The context of a wonderful life
We’ve already seen that Paul views Titus as ‘my true son’ (1:4). Here is Paul as an older man nurturing the faith of the young Titus. Now in verses 3-4 Paul says: ‘Teach the older women to be reverent in the way they live, not to be slanderers or addicted to much wine, but to teach what is good. Then they can train the younger women to love their husbands and children …’
What is the context of a wonderful life? It’s a community in which older men and older women teach younger people, in which younger people are seeking out the advice of older people, in which older people are setting an example to younger people, in which younger people are submitting to the direction of older people. It’s a community in which age and experience matter.
So my key message this morning is this: If you’re young, find someone to disciple you. If you’re old, find someone to disciple. If you’re anywhere in between, do both.
Now this, too, is profoundly counter-cultural. Our culture is obsessed with youth and with personal freedom. In our culture old people are irrelevant. They are a problem. Trends are set by the young. The young define what is important. We choose the new thing over the old thing.
Think about this. If you call someone ‘old’ or ‘old man’ you’re being rude. It might be a joke, but the joke only works because old is bad in our culture. This is not normal! This is not how it’s been in the past. This is not how it is in most of the world.
This was one of the things Samuel found most striking returning from living in the middle-east. In the middle-east there is complete respect for age. Young people don’t talk when old people are present unless spoken to. And then coming back into western culture, the way young people treated older people or parents made him wince. ‘Grey hair is a crown of splendour,’ says Proverbs 16:31. ‘Listen to your father, who gave you life, and do not despise your mother when she is old.’ (Proverbs 23:22)
It’s counter-cultural. But we already know from Titus 1 that we’re to be counter-cultural when the gospel confronts our culture. The God-given context for a wonderful life is a community in which older people are ‘worthy of respect’ (2:2) and treated with respect, in which older people teach younger people how to live God’s wonderful life.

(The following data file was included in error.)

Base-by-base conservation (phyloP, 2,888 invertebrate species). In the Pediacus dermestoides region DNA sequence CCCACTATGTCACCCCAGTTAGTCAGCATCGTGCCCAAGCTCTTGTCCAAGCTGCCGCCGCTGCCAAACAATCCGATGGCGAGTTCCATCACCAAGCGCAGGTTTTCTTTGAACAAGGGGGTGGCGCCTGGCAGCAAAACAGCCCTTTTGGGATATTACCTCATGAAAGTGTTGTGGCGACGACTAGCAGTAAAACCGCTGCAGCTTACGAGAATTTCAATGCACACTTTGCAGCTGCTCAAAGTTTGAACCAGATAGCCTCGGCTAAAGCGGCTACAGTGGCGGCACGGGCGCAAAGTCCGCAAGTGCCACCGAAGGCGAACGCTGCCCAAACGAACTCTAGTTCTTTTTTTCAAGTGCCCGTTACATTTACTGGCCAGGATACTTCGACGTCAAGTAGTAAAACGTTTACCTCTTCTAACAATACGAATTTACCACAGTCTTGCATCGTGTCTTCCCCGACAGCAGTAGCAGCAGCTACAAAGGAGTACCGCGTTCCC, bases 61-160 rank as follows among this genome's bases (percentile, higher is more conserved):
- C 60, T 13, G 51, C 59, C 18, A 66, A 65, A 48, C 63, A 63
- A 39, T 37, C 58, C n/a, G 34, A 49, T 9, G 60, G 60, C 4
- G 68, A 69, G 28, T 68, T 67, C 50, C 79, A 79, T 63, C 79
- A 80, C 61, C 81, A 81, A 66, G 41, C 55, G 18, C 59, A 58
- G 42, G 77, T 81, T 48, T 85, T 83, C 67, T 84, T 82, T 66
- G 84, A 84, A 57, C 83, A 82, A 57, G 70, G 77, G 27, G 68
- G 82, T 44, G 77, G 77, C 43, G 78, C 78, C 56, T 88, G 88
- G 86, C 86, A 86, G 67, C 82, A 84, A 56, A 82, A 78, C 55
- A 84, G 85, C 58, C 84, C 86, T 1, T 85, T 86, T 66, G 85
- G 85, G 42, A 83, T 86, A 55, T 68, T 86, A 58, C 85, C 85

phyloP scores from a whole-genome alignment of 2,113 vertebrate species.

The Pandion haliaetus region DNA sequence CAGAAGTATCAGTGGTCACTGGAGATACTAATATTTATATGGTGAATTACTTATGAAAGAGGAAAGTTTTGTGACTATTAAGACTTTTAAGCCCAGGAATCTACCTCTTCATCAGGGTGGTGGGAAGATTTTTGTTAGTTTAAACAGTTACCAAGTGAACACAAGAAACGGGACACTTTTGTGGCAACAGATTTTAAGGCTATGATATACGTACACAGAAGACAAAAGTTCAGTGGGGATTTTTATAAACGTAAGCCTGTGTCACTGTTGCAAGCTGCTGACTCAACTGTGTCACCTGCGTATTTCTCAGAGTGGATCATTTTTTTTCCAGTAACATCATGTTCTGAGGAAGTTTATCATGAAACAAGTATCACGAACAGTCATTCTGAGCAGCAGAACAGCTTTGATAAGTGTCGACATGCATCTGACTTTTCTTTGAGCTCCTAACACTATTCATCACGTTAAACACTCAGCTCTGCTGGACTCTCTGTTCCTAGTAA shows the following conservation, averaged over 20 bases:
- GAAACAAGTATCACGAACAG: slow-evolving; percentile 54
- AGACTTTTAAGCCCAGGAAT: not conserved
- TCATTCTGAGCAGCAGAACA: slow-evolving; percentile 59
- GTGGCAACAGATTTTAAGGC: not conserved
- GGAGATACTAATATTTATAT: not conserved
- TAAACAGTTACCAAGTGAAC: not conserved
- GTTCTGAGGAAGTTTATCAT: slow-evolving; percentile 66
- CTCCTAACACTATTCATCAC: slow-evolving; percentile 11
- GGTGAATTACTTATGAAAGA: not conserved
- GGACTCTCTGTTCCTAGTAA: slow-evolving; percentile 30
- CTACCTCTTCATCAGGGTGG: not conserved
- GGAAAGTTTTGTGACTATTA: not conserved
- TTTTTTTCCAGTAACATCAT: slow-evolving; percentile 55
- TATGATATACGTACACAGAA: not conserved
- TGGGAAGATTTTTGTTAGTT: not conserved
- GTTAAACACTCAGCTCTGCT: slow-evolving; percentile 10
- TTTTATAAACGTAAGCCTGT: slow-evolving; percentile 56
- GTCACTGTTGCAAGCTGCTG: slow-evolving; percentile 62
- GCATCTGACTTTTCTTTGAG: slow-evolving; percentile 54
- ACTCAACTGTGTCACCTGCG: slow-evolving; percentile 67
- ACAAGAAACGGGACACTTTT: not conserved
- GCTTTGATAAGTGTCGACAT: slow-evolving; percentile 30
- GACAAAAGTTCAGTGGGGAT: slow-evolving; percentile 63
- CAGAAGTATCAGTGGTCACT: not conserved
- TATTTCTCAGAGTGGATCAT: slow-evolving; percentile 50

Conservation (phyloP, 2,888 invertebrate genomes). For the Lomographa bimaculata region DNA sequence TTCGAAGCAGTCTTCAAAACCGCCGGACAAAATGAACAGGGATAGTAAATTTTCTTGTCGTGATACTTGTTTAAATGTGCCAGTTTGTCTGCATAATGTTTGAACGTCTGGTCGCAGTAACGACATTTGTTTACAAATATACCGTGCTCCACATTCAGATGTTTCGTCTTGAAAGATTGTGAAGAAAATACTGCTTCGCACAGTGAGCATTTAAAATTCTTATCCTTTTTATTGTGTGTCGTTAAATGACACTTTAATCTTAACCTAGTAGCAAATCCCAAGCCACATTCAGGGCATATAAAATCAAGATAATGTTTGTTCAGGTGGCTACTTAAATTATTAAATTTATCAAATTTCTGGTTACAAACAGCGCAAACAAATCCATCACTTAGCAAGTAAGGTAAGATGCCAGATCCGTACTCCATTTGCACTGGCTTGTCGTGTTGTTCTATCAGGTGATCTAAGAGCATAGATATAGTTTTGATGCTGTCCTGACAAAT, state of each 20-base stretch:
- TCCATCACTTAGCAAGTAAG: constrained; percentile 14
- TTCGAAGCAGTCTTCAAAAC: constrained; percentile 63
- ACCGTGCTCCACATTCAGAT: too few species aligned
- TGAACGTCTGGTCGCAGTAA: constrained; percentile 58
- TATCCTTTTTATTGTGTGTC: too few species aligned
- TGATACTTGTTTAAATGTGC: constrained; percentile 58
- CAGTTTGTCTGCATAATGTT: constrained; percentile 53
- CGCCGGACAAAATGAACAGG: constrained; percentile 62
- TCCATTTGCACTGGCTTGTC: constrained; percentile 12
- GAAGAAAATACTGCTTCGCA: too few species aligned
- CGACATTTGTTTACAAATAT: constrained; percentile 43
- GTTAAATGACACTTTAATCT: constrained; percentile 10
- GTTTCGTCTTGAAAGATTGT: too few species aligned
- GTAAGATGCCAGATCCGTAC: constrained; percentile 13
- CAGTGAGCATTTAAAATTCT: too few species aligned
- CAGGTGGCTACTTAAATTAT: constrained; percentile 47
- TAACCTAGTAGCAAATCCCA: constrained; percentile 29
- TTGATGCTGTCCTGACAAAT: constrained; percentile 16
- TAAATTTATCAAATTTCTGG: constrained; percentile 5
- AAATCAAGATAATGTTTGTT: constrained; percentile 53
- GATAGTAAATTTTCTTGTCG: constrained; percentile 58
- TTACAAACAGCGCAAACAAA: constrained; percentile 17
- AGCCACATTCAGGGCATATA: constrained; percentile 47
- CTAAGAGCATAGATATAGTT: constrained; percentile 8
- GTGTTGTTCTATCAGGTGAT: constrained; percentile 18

I sure this hardly needs to be said, but notice it’s men to men and women to women. Titus is to ‘teach the older men’ (2:2), ‘teach the older women’ (2:3), ‘encourage the young men’ (2:6) and ‘teach slaves’ (2:9). But in verse 4 we read: ‘Then they [i.e. the older women] can urge the younger women’. The one group Titus is not told to teach is the young women.
Now that means that if younger women are to be taught, then older women must be their teachers. It means that those of you who are older women should take responsibility for discipling the younger women in your gospel community. And younger women should seek out older women to guide you in marriage and motherhood and life in general.
Again, my key message is this: If you’re young, find someone to disciple you. If you’re old, find someone to disciple. If you’re anywhere in between, do both.
Approach other people and say, ‘Would you like me to disciple you?’ or ‘Would you disciple me?’ Or, if that seems a bit formal, you might say, ‘How about we meet to chat about how you’re doing and pray together?’ or ‘Can I study the Bible with you on a regular basis?’ Reading this you may be thinking ‘But how do I go about discipling someone?’ We’ll look at some of the practical ways you can acheive this in the next post.
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